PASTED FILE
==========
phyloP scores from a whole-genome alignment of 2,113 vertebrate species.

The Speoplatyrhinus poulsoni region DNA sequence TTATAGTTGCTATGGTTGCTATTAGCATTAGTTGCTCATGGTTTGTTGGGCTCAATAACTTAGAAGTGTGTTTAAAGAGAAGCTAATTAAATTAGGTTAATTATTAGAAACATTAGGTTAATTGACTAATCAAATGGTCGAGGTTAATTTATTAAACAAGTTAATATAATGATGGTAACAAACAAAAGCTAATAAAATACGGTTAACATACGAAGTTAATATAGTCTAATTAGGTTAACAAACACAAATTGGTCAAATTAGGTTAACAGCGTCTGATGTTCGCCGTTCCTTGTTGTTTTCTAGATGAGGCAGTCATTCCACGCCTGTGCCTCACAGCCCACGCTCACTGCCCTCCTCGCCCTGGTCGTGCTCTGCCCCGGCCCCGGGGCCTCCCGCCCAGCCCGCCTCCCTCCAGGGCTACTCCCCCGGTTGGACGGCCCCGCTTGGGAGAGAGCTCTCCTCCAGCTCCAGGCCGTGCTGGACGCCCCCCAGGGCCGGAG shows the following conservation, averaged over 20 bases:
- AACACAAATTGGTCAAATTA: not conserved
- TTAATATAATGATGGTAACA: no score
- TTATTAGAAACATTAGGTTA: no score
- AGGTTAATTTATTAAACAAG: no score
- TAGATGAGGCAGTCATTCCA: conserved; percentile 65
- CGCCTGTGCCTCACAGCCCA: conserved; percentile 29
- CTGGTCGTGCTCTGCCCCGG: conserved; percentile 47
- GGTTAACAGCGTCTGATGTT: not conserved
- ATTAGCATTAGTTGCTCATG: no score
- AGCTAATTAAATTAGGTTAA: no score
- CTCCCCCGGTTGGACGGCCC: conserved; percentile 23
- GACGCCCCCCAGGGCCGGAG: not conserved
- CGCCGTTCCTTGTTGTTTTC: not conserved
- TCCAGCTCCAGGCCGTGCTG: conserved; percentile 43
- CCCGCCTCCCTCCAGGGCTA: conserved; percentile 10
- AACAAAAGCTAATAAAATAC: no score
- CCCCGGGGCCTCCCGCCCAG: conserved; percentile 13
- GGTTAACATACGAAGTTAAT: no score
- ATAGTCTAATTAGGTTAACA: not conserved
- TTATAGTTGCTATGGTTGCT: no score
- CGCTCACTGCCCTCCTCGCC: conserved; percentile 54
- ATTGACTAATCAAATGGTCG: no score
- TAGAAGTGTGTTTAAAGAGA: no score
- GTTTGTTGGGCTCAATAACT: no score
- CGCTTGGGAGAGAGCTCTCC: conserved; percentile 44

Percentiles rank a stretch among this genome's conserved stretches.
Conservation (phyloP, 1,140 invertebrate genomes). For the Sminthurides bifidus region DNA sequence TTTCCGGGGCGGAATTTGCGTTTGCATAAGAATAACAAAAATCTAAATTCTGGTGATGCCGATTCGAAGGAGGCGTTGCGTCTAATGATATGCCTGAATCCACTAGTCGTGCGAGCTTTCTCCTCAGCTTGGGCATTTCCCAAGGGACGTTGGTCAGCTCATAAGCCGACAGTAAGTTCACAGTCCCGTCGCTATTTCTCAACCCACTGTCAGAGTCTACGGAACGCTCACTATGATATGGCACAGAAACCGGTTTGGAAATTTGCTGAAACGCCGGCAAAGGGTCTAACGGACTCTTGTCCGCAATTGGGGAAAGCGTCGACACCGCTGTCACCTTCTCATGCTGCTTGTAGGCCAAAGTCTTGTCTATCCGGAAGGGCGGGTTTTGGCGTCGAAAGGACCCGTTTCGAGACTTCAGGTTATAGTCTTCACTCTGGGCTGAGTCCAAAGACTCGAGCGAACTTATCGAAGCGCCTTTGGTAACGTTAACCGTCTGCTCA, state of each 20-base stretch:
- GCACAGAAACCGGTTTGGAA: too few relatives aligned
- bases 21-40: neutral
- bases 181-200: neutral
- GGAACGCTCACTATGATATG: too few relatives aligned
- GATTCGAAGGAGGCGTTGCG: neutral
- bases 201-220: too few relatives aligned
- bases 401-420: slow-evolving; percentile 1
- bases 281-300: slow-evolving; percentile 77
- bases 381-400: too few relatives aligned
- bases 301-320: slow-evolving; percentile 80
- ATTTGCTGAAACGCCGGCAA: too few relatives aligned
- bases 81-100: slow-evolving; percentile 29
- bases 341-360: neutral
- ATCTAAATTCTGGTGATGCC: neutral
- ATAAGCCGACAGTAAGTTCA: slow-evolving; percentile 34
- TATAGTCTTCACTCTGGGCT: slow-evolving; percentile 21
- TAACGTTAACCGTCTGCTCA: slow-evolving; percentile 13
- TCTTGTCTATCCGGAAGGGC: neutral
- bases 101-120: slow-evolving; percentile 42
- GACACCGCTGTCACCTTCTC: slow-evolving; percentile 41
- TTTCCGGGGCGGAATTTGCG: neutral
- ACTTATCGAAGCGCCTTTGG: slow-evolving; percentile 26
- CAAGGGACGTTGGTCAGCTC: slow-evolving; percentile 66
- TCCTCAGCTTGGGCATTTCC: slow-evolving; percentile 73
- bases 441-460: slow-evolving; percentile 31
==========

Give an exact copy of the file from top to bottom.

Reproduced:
phyloP scores from a whole-genome alignment of 2,113 vertebrate species.

The Speoplatyrhinus poulsoni region DNA sequence TTATAGTTGCTATGGTTGCTATTAGCATTAGTTGCTCATGGTTTGTTGGGCTCAATAACTTAGAAGTGTGTTTAAAGAGAAGCTAATTAAATTAGGTTAATTATTAGAAACATTAGGTTAATTGACTAATCAAATGGTCGAGGTTAATTTATTAAACAAGTTAATATAATGATGGTAACAAACAAAAGCTAATAAAATACGGTTAACATACGAAGTTAATATAGTCTAATTAGGTTAACAAACACAAATTGGTCAAATTAGGTTAACAGCGTCTGATGTTCGCCGTTCCTTGTTGTTTTCTAGATGAGGCAGTCATTCCACGCCTGTGCCTCACAGCCCACGCTCACTGCCCTCCTCGCCCTGGTCGTGCTCTGCCCCGGCCCCGGGGCCTCCCGCCCAGCCCGCCTCCCTCCAGGGCTACTCCCCCGGTTGGACGGCCCCGCTTGGGAGAGAGCTCTCCTCCAGCTCCAGGCCGTGCTGGACGCCCCCCAGGGCCGGAG shows the following conservation, averaged over 20 bases:
- AACACAAATTGGTCAAATTA: not conserved
- TTAATATAATGATGGTAACA: no score
- TTATTAGAAACATTAGGTTA: no score
- AGGTTAATTTATTAAACAAG: no score
- TAGATGAGGCAGTCATTCCA: conserved; percentile 65
- CGCCTGTGCCTCACAGCCCA: conserved; percentile 29
- CTGGTCGTGCTCTGCCCCGG: conserved; percentile 47
- GGTTAACAGCGTCTGATGTT: not conserved
- ATTAGCATTAGTTGCTCATG: no score
- AGCTAATTAAATTAGGTTAA: no score
- CTCCCCCGGTTGGACGGCCC: conserved; percentile 23
- GACGCCCCCCAGGGCCGGAG: not conserved
- CGCCGTTCCTTGTTGTTTTC: not conserved
- TCCAGCTCCAGGCCGTGCTG: conserved; percentile 43
- CCCGCCTCCCTCCAGGGCTA: conserved; percentile 10
- AACAAAAGCTAATAAAATAC: no score
- CCCCGGGGCCTCCCGCCCAG: conserved; percentile 13
- GGTTAACATACGAAGTTAAT: no score
- ATAGTCTAATTAGGTTAACA: not conserved
- TTATAGTTGCTATGGTTGCT: no score
- CGCTCACTGCCCTCCTCGCC: conserved; percentile 54
- ATTGACTAATCAAATGGTCG: no score
- TAGAAGTGTGTTTAAAGAGA: no score
- GTTTGTTGGGCTCAATAACT: no score
- CGCTTGGGAGAGAGCTCTCC: conserved; percentile 44

Percentiles rank a stretch among this genome's conserved stretches.
Conservation (phyloP, 1,140 invertebrate genomes). For the Sminthurides bifidus region DNA sequence TTTCCGGGGCGGAATTTGCGTTTGCATAAGAATAACAAAAATCTAAATTCTGGTGATGCCGATTCGAAGGAGGCGTTGCGTCTAATGATATGCCTGAATCCACTAGTCGTGCGAGCTTTCTCCTCAGCTTGGGCATTTCCCAAGGGACGTTGGTCAGCTCATAAGCCGACAGTAAGTTCACAGTCCCGTCGCTATTTCTCAACCCACTGTCAGAGTCTACGGAACGCTCACTATGATATGGCACAGAAACCGGTTTGGAAATTTGCTGAAACGCCGGCAAAGGGTCTAACGGACTCTTGTCCGCAATTGGGGAAAGCGTCGACACCGCTGTCACCTTCTCATGCTGCTTGTAGGCCAAAGTCTTGTCTATCCGGAAGGGCGGGTTTTGGCGTCGAAAGGACCCGTTTCGAGACTTCAGGTTATAGTCTTCACTCTGGGCTGAGTCCAAAGACTCGAGCGAACTTATCGAAGCGCCTTTGGTAACGTTAACCGTCTGCTCA, state of each 20-base stretch:
- GCACAGAAACCGGTTTGGAA: too few relatives aligned
- bases 21-40: neutral
- bases 181-200: neutral
- GGAACGCTCACTATGATATG: too few relatives aligned
- GATTCGAAGGAGGCGTTGCG: neutral
- bases 201-220: too few relatives aligned
- bases 401-420: slow-evolving; percentile 1
- bases 281-300: slow-evolving; percentile 77
- bases 381-400: too few relatives aligned
- bases 301-320: slow-evolving; percentile 80
- ATTTGCTGAAACGCCGGCAA: too few relatives aligned
- bases 81-100: slow-evolving; percentile 29
- bases 341-360: neutral
- ATCTAAATTCTGGTGATGCC: neutral
- ATAAGCCGACAGTAAGTTCA: slow-evolving; percentile 34
- TATAGTCTTCACTCTGGGCT: slow-evolving; percentile 21
- TAACGTTAACCGTCTGCTCA: slow-evolving; percentile 13
- TCTTGTCTATCCGGAAGGGC: neutral
- bases 101-120: slow-evolving; percentile 42
- GACACCGCTGTCACCTTCTC: slow-evolving; percentile 41
- TTTCCGGGGCGGAATTTGCG: neutral
- ACTTATCGAAGCGCCTTTGG: slow-evolving; percentile 26
- CAAGGGACGTTGGTCAGCTC: slow-evolving; percentile 66
- TCCTCAGCTTGGGCATTTCC: slow-evolving; percentile 73
- bases 441-460: slow-evolving; percentile 31